In Illinois, can my estranged spouse, despite our pending divorce, decide when a doctor should stop treating me? In other words, can my soon-t0-be ex decide when to “pull the plug”?
One of the legal documents we should all have is an Illinois power of attorney for health care. This document allows you to designate a person of your choice to make basic life and death decisions during a last illness in regards to how much extraordinary care a doctor or hospital should give you in the final stages of life.
Without the appointment of a health care agent, your spouse, despite going through a divorce, has the legal authority to make decisions on your behalf concerning your health care if you are incapacitated (see the Illinois Health Care Surrogate Act).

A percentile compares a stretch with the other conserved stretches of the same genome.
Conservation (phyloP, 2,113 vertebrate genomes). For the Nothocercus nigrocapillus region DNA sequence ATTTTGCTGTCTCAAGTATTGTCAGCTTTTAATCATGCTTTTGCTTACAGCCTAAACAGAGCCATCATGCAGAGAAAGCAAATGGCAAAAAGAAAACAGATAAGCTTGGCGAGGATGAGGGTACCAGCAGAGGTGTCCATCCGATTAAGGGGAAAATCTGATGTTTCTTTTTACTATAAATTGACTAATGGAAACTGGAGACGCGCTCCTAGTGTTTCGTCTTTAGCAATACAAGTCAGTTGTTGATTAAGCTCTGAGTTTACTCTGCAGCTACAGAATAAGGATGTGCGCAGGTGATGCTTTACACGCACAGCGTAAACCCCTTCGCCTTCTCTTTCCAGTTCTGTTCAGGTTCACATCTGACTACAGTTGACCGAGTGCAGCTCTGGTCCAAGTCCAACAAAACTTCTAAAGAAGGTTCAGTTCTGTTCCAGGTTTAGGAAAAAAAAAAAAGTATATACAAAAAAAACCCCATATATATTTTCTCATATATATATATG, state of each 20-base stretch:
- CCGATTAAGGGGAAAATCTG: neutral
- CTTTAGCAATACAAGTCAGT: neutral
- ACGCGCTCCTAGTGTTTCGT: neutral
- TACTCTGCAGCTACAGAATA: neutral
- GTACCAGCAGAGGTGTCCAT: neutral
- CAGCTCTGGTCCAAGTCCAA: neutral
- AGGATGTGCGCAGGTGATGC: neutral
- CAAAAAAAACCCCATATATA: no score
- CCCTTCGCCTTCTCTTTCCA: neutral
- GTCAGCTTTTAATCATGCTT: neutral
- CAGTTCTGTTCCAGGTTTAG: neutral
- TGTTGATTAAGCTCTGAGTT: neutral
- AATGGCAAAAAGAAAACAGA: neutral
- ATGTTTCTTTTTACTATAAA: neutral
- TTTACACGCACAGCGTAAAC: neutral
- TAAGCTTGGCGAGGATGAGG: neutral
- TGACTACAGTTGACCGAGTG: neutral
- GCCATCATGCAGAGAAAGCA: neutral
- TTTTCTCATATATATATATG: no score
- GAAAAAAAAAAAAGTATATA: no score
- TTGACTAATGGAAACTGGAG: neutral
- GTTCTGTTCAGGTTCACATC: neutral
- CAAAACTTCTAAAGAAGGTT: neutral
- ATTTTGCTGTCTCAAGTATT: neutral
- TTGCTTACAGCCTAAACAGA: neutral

Once divorced by an Illinois Judgment for Dissolution of Marriage, your ex-spouse's authority to make health care decisions for you ends. This is true even if you had designated your now ex-spouse as your agent under the Illinois Power of Attorney for Health Care Act before your divorce. Moreover, your spouse can no longer act as your agent under an Illinois power of attorney for health care. Your ex-spouse is treated as though he or she has predeceased you. The same occurs if you are legally separated from your spouse by a Judgment for Legal Separation. However, if your marriage ends by annulment or a Judgment of Invalidity of Marriage, your Illinois power of attorney for health care is not revoked (see 755 ILCS 45/2-6)....